And an absence of love manifests itself in unloving behavior.  [--> cf. Rom 13:8 - 14 i/l/o 2:14 - 16, esp. vv 13:8 - 10.] The same can be said concerning God’s mercy, justice, patience, etc. The lack of these godly qualities in anyone constitutes evil. That evil then manifests itself in behavior that is unmerciful, unjust, impatient, etc., bringing more harm into the good world that God has made. As it turns out, we lack a lot: “As it is written: ‘There is no one righteous, not even one’” (Romans 3:10).

Moral evil is wrong done to others, and it can exist even when unaccompanied by external action. [Got Questions, 
"What is the definition of evil?" cited under their general permission for fair use. See also, Koukl's discussion following Augustine's classic analysis on evil as privation of the good.]

creator, implies, author of all worlds that came to be, which therefore depend on him for origin and sustained existence. In him, we live and move and have our being. He upholds all things by his word of power. Where, such is evident to us from our inner conscious, rational, responsible morally governed life and from the intricate, coherently organised and functional, information-rich wondrous glories of external creation as we experience it. It is in this context that Paul wrote in grim warning:
Rom 1: 19 . . . that which is known about God is evident within them [in their inner consciousness], for God made it evident to them.

  20 For ever since the creation of the world His invisible attributes, His eternal power and divine nature, have been clearly seen, being understood through His workmanship [all His creation, the wonderful things that He has made], so that they [who fail to believe and trust in Him] are without excuse and without defense.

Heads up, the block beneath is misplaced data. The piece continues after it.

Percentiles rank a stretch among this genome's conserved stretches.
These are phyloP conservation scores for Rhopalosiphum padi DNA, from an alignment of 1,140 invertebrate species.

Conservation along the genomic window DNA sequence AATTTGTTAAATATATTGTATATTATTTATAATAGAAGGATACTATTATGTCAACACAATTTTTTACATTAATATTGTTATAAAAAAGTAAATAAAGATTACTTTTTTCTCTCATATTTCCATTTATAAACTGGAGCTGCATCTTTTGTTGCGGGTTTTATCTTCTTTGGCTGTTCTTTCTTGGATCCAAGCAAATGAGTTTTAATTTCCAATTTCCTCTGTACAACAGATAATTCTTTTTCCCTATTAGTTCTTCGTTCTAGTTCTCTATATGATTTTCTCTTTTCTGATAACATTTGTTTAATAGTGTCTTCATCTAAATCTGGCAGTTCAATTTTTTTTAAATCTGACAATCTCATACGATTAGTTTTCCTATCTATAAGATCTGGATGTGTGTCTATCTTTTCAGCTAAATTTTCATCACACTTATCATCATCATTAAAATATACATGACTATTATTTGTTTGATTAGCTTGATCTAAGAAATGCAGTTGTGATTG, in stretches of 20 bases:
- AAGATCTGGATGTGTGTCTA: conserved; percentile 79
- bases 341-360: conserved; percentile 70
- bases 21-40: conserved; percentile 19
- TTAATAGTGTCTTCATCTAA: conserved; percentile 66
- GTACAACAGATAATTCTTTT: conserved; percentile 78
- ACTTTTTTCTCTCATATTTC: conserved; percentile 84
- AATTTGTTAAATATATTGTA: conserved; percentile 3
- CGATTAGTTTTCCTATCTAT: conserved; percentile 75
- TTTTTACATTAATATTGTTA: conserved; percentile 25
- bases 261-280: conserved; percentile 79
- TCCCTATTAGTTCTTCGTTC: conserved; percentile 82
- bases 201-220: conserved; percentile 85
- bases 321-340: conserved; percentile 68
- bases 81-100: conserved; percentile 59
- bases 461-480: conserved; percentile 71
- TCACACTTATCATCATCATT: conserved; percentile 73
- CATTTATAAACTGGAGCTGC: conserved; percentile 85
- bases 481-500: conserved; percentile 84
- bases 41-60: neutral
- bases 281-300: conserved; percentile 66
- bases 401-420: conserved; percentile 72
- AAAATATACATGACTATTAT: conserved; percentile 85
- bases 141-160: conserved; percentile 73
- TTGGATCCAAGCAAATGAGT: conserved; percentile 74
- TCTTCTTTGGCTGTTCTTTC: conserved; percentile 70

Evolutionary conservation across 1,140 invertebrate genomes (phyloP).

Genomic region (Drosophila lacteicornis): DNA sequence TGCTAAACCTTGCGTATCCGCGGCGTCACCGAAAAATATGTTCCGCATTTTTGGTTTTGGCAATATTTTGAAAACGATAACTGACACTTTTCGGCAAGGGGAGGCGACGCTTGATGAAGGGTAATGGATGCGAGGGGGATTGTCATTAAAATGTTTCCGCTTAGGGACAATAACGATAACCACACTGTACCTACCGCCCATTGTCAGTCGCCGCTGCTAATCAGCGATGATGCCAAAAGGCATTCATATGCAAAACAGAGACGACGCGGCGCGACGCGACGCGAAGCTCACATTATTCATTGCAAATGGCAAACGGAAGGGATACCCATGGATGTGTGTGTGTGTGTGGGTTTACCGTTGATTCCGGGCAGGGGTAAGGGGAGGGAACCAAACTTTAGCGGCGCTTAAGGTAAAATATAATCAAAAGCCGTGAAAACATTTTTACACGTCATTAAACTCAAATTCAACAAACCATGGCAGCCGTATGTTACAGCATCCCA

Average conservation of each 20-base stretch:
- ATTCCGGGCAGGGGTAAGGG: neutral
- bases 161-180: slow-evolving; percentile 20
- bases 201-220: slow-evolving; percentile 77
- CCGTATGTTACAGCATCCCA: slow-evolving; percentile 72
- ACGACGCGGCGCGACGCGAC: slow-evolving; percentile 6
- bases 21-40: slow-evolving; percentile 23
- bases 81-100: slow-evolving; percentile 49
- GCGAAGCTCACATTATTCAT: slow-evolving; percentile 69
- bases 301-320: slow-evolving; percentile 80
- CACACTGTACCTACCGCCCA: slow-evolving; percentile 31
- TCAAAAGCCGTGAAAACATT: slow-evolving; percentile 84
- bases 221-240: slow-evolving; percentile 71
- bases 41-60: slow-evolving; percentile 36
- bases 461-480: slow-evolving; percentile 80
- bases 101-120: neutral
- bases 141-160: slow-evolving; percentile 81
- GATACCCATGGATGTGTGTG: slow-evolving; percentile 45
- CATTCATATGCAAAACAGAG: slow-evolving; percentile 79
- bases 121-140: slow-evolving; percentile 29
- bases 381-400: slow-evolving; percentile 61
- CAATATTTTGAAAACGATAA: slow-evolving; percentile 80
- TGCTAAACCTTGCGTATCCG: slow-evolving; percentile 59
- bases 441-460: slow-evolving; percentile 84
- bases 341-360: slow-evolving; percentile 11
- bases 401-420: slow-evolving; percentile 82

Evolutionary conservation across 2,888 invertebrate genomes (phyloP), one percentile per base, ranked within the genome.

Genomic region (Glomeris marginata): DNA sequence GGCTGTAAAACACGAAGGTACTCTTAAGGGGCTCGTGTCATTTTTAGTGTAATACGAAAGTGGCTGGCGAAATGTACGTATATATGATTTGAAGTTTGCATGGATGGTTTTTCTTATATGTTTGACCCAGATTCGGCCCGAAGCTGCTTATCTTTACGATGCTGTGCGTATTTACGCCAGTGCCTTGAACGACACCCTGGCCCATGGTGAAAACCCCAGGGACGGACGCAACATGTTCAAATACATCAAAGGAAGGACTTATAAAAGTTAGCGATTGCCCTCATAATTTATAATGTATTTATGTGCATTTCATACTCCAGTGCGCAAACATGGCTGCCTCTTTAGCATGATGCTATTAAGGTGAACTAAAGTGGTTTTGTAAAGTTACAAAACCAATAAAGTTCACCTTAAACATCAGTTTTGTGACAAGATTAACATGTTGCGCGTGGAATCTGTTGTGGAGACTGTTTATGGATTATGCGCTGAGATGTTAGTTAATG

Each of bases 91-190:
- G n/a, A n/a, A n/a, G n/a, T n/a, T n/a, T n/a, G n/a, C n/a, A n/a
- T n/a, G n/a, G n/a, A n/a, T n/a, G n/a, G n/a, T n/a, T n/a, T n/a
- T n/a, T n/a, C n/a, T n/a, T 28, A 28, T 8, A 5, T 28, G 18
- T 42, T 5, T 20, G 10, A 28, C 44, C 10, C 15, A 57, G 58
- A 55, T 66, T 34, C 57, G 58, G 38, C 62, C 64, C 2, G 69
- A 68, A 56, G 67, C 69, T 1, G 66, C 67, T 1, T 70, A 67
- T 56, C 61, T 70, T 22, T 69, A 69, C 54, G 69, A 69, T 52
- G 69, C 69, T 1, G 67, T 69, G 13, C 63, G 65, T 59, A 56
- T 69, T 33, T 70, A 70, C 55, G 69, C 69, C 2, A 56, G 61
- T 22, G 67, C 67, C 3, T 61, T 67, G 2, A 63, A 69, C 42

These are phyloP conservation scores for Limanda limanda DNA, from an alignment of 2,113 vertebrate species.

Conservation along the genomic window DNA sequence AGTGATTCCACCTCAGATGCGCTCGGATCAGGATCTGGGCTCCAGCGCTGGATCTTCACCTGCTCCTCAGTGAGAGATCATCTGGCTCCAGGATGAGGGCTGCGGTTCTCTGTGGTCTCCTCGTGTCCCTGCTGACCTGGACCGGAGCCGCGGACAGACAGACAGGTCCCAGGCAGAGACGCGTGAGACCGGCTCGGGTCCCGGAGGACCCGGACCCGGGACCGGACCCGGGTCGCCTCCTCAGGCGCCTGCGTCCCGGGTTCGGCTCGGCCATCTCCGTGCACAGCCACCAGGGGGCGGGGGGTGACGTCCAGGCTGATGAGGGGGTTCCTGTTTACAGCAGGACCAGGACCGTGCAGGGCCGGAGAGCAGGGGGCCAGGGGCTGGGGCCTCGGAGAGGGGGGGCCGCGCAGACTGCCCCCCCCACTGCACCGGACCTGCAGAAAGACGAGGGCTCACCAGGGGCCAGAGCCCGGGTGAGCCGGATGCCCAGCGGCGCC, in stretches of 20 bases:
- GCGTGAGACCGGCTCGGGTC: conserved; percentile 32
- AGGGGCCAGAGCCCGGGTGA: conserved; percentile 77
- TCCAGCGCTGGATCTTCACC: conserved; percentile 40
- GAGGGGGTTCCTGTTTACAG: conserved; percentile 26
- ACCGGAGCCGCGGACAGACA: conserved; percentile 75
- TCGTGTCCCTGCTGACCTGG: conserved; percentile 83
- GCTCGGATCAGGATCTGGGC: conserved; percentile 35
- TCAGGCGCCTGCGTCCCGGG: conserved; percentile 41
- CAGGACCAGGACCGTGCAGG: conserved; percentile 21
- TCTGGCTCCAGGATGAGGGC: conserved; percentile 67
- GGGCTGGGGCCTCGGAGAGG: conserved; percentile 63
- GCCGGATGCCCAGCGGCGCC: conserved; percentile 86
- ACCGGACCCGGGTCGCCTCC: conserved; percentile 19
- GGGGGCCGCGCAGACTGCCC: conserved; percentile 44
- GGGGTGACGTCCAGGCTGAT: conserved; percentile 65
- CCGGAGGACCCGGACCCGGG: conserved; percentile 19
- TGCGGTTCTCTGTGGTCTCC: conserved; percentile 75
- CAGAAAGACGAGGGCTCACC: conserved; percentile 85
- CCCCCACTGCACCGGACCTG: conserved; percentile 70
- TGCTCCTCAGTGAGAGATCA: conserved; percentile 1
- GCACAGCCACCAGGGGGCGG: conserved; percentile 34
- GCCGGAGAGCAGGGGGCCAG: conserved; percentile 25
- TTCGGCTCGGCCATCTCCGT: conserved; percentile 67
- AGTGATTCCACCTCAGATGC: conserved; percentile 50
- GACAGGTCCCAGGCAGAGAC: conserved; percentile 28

21 For even though [d]they knew God [as the Creator], they did not [e]honor Him as God or give thanks [for His wondrous creation]. On the contrary, they became worthless in their thinking [godless, with pointless reasonings, and silly speculations], and their foolish heart was darkened.

  22 Claiming to be wise, they became fools, 23 and exchanged the glory and majesty and excellence of the immortal God for [f]an image [worthless idols] in the shape of mortal man and birds and four-footed animals and reptiles . . . . 28 And since they did not see fit to acknowledge God or consider Him worth knowing [as their Creator], God gave them over to a depraved mind, to do things which are improper and repulsive, 29 until they were filled (permeated, saturated) with every kind of unrighteousness, wickedness, greed, evil . . . [AMP]

necessary being implies possible and framework to any world possible of being, so that any actual world comes from him. An implication is, eternal. (Necessary being has no beginning nor can it end, as we discussed in Unit 2.) Such is not an arbitrary category as once something contingent is, something else must be necessary. Such necessary beings are requisite framework elements for a world to exist. For instance, two-ness/distinct identity (A vs NOT-A)  never began, cannot cease to be and is a foundational component of any particular possible world. If a world manifestly now is, SOMETHING always was, the focal question is, just what that independently existing "always was, always will be" thing -- the world-root -- is.  Also, a serious candidate to be necessary will either be impossible of being or else actual. Non-serious candidates include any composite entity made up of independently existing components or the like. ( This, for instance, is where the ill-advised flying spaghetti monster parody is manifestly un-serious.) So, too, we may freely argue that: once a morally governed, rational and responsible, significantly free order of creation is on the table, God is the primary candidate to be necessary being world-root, a necessary framework for any or all actual or possible worlds. With, the further implication that such a serious candidate necessary being either is or else is impossible of being as a square circle is impossible of being. Yes, the atheist has taken up a sobering burden of proof.